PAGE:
§36. And we do here what we do in a host of similar cases:
because we cannot
specify any one bodily action which we call pointing to the shape (as opposed,
for example, to the colour), we say that a spiritual [mental, intellectual]
activity corresponds to these words.
Where our language suggests a body and there is none: there, we should like to
say, is a spirit. [This is the philosopher going wrong!]
- In this apparently puzzling situation, the philosopher, instead of
merely accepting the multifarious ways that 'shape' works, as a tool, in our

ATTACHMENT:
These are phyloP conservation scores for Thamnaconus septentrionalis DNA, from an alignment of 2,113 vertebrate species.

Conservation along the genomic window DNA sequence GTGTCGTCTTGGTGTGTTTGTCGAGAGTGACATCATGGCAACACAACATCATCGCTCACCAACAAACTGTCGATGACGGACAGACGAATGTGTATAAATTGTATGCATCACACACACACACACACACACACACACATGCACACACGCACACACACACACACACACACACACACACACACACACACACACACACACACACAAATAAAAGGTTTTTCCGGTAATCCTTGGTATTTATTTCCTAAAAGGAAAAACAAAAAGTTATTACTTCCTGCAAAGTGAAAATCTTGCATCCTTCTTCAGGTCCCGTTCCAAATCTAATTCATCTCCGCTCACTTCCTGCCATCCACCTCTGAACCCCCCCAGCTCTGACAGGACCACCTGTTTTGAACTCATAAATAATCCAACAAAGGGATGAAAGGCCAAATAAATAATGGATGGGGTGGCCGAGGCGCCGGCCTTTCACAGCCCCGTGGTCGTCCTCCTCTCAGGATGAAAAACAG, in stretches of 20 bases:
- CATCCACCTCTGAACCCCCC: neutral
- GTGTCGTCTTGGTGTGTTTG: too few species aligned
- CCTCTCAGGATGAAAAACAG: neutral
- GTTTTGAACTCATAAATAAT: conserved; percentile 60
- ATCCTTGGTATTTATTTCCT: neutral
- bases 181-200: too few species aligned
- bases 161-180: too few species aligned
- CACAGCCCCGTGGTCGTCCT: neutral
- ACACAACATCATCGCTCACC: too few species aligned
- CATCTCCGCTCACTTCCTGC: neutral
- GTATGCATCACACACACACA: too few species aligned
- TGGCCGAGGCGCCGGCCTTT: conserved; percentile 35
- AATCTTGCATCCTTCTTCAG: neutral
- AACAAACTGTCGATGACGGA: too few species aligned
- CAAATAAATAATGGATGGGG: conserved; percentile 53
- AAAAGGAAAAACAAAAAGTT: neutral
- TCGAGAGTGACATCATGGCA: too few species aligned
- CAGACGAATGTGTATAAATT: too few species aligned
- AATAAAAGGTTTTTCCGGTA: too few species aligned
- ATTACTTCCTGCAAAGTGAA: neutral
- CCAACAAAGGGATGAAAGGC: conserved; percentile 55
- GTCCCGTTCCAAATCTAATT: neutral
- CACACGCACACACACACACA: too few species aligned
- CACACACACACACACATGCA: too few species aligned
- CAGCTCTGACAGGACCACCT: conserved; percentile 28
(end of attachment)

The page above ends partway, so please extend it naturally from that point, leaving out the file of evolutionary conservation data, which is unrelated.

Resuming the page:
OLG, and leaving it at that, presumes that since it is a noun, it must refer
to a kind of thing, either in their mind (The idea of a circularity), or in
the world (The Form of a circle). He is hypnotised by the grammar of nouns.
- The 'spirit' is a reference to the ridiculous, imaginary, things that
are being brought into existence. W. also uses words such as 'occult' and
'superstition' in similar contexts.